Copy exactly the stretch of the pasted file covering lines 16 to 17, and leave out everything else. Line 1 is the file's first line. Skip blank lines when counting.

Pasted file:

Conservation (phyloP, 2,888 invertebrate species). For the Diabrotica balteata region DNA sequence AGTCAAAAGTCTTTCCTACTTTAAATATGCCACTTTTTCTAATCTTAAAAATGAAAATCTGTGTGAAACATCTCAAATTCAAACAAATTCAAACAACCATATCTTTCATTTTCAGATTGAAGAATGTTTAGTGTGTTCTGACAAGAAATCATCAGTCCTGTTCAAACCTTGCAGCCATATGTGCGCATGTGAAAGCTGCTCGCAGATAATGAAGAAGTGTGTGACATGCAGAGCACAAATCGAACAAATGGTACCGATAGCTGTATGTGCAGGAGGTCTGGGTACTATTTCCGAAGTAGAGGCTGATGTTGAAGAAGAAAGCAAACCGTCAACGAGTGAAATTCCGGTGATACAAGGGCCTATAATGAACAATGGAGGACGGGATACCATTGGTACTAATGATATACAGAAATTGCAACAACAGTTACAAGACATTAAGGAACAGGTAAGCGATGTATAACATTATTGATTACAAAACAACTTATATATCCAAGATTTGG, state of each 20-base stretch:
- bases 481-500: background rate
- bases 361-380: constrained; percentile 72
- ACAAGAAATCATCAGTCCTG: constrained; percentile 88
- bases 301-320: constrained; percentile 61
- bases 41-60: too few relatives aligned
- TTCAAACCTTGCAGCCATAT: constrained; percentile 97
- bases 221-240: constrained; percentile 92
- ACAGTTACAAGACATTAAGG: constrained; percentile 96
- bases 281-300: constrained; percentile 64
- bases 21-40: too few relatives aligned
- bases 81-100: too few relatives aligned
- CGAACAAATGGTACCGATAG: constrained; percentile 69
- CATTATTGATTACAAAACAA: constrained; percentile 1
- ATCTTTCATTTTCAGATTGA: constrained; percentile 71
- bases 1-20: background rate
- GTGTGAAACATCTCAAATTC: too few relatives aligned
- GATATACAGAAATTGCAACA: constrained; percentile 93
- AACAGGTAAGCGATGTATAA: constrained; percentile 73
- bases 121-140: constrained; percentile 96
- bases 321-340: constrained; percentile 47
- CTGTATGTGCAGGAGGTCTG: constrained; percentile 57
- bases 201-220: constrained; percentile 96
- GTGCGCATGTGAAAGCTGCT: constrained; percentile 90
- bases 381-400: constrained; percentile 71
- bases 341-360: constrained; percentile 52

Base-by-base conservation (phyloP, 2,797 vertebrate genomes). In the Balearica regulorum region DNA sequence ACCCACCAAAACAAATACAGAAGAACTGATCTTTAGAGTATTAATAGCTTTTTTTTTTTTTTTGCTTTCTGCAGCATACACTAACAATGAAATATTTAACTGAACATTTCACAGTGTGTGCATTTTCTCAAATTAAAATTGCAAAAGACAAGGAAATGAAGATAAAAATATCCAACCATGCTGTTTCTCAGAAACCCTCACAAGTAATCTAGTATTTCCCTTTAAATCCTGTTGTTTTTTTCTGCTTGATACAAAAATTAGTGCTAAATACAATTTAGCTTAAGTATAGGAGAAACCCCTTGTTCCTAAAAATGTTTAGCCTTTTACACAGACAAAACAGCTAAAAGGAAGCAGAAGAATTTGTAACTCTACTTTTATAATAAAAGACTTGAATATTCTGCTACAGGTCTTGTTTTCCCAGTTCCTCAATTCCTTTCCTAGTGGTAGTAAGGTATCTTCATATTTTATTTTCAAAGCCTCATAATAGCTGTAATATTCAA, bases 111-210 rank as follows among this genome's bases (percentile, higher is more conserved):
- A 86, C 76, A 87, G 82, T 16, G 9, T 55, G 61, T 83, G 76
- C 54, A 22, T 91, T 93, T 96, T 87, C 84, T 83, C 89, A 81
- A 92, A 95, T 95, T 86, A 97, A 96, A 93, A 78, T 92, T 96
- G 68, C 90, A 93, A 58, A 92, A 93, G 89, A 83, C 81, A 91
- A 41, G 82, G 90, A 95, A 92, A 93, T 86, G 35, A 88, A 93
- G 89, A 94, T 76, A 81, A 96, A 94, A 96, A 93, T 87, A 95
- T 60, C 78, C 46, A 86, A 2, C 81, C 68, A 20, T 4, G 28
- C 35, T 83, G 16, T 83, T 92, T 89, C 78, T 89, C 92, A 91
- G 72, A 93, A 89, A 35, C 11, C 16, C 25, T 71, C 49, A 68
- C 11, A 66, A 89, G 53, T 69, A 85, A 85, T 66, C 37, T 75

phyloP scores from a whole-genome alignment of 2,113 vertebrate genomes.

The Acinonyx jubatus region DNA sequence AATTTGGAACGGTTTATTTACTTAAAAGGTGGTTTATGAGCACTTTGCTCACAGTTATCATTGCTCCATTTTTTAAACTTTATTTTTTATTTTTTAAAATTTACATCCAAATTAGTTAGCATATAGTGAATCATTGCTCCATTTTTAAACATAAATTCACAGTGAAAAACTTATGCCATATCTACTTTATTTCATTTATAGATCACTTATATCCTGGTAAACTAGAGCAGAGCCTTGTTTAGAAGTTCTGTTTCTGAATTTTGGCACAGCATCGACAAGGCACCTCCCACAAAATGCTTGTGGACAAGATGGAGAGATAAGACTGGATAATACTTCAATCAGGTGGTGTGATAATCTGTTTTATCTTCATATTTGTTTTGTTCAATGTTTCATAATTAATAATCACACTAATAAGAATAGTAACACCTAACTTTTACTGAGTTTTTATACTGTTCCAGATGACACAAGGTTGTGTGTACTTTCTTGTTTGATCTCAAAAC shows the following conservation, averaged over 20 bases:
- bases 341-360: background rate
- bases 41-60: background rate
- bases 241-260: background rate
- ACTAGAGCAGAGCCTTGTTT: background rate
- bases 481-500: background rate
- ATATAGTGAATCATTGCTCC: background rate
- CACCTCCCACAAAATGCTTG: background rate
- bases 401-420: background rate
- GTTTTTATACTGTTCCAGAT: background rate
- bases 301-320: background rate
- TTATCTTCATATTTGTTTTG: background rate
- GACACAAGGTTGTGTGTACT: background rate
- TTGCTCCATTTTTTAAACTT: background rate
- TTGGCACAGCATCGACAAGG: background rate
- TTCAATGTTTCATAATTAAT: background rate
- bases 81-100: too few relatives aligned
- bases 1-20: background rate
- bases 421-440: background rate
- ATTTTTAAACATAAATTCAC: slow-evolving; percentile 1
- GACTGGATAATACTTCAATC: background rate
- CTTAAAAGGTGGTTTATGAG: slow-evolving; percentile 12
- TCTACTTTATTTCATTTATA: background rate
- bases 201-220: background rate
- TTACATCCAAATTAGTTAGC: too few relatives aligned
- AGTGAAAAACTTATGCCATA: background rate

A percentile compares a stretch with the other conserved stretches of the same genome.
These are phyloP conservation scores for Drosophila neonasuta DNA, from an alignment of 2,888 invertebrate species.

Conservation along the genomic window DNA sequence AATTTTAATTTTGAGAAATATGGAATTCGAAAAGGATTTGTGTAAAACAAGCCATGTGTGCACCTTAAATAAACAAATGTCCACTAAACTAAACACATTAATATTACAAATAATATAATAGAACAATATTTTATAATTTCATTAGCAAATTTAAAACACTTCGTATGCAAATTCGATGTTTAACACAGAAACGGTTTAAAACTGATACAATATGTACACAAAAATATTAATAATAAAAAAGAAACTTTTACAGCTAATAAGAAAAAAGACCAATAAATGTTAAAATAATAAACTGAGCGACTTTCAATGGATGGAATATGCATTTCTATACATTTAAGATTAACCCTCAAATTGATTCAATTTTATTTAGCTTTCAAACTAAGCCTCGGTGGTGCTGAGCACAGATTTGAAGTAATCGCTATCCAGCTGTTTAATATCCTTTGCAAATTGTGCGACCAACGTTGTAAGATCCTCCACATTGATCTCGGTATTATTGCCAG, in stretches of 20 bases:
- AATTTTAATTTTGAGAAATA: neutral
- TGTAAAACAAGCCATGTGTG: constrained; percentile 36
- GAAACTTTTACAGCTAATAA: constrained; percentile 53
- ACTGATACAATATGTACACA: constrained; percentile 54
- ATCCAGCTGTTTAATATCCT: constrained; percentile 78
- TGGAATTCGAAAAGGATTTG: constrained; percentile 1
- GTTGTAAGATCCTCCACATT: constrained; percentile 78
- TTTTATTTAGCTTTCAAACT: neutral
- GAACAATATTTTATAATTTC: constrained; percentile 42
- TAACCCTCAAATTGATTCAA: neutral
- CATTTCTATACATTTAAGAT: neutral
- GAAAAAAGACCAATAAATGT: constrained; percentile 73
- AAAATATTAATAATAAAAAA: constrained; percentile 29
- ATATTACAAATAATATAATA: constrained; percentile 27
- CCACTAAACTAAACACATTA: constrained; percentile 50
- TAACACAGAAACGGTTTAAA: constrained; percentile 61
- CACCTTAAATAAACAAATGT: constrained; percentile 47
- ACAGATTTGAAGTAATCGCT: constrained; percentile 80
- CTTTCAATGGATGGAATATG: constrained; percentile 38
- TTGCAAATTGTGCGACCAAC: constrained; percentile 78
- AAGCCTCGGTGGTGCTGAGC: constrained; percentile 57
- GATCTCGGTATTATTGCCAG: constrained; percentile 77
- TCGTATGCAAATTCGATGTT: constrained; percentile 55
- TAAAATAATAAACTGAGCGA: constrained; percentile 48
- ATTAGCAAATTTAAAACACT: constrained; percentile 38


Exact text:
- bases 1-20: background rate
- GTGTGAAACATCTCAAATTC: too few relatives aligned